9 steps for disputing a mistake on your credit report

9 steps for disputing a mistake on your credit report
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An estimated 5% of Americans have errors on their credit reports that can result in adverse loan terms, according to the Federal Trade Commission. But you’re not at the mercy of the credit bureaus if you’re among that minority.

Read more: What your car says about your credit score

Comedian skewers the credit reporting industry

Last Week Tonight host John Oliver recently did a bit on Equifax, Experian and TransUnion — the three bigs in the credit reporting world. We can all laugh at the moment when he called your credit reports ‘the basis for the single most important three digit number in your whole life other than 311, the Beatles of rap-rock.’

But while the joke may be funny, the implication of this whole discussion is no laughing matter. The reality is that a mistake on your credit report could mean denial of job offers, higher interest rates on loans, higher insurance rates or outright denials for credit.

Fortunately, if you find a legitimate error on your credit report, disputing it can be done — even if it is not necessarily an easy process.

First things first: Check your credit at this free legitimate site

Thanks to the passage of the 2003 Fair and Accurate Credit Transaction Act (FACTA), all Americans are entitled to one free credit report from each of the three major credit reporting agencies upon request every 12 months.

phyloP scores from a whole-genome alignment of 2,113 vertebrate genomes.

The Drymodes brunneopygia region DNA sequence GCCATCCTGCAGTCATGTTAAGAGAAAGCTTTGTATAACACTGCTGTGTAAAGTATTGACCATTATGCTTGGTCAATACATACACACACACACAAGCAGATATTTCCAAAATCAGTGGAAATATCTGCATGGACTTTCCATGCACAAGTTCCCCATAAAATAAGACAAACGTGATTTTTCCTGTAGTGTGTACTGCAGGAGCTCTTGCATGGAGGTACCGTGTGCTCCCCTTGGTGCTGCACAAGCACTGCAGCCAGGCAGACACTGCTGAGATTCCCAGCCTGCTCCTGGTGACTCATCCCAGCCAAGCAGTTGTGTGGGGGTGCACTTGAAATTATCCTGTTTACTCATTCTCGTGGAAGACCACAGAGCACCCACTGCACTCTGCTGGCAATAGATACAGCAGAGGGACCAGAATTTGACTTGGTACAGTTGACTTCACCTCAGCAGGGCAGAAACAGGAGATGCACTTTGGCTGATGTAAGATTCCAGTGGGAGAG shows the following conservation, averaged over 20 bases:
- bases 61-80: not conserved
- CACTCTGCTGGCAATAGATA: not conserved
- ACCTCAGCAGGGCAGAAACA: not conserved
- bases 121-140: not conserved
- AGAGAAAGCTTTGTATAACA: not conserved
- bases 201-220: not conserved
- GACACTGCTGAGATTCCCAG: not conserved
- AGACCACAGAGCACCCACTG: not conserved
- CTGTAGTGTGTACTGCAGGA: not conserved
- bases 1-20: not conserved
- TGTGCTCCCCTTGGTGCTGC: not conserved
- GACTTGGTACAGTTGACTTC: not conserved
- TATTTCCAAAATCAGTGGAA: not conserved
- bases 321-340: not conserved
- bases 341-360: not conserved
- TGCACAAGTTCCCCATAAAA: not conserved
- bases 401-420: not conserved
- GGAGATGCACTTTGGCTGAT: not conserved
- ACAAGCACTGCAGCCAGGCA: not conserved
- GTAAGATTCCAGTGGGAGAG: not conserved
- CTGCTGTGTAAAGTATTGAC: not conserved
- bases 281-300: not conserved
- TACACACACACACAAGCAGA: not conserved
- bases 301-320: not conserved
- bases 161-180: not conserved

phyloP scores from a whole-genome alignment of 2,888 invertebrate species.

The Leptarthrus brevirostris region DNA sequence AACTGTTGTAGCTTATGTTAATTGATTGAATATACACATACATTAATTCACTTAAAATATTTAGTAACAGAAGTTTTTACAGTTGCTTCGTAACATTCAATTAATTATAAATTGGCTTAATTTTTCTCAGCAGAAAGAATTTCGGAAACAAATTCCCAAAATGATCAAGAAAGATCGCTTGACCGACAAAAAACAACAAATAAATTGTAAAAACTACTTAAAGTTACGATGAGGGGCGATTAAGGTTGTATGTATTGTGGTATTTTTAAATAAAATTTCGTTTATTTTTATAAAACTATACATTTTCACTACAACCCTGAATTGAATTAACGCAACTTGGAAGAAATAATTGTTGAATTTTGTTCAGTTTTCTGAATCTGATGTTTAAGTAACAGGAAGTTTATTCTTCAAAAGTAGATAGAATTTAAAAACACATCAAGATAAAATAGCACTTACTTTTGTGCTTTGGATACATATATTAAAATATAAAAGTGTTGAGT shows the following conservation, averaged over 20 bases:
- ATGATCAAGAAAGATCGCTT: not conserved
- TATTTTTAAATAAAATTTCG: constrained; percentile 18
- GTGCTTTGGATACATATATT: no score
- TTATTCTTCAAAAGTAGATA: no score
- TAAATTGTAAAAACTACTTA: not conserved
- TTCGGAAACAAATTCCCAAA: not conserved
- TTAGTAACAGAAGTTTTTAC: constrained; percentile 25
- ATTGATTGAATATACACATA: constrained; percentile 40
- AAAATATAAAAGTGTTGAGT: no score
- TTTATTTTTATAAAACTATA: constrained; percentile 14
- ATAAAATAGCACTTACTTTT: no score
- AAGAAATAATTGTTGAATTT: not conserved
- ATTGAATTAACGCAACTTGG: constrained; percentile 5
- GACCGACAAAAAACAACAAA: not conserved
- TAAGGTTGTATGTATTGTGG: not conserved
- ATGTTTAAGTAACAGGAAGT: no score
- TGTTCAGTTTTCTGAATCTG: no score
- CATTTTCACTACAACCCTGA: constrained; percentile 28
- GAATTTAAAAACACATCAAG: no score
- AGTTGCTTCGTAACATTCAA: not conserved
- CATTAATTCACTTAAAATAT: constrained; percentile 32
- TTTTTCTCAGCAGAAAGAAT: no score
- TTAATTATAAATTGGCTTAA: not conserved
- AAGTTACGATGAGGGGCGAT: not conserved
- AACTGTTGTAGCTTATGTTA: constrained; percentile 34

But there are a lot of pitfalls out there when it comes to getting your free credit report. Forget about FreeCreditReport.com. They may have cute TV commercials, but AnnualCreditReport.com is the only legit and official site to get free access to your credit reports once a year. 

If you find something wrong on them, that’s when you’ve got to spring into action…

Here are 9 tips to keep in mind as you go through the dispute process

  • File your dispute at the same time with both the credit issuer and the credit bureau.
  • Do not use the automated system to dispute. Always use the manual form.
  • Equifax’s manual form is available here. TransUnion’s manual form is available here. Experian’s manual form is available here.
  • Send all documents by certified mail, return receipt requested.
  • If the problem is not fixed, re-dispute it with the bureau and the credit issuer.
  • If that fails, you must sue both the credit issuer and the credit bureau in small claims court. Talk to a clerk of court for guidance on the process. You do not need a lawyer to do this.
  • Find out where the registered agent of the credit issuer and the credit bureau is in the state by calling your state’s corporation commission. Then serve them with the suit.
  • Know that most of the time, the offenders will usually cave before the court date and remove the black mark from your report.
  • If all else fails, contact the Consumer Financial Protection Bureau for help.

This requires persistence and guerrilla tactics on your part. And it’s important to note that you must use the manual dispute form. Because you can send all the supporting documents in the world and the credit bureau won’t pass them on when they get in touch with the credit issuer. They simply send a three-digit code that describes the nature of your dispute to the issuer.

Read more: 5 credit card myths that could harm your credit score

Theo Thimou About the author: Theo Thimou
Theo is director of content for clark.com. He has co-written 2 books with Clark Howard, including the #1 New York Times bestseller Clark Howard's Living Large in Lean Times.
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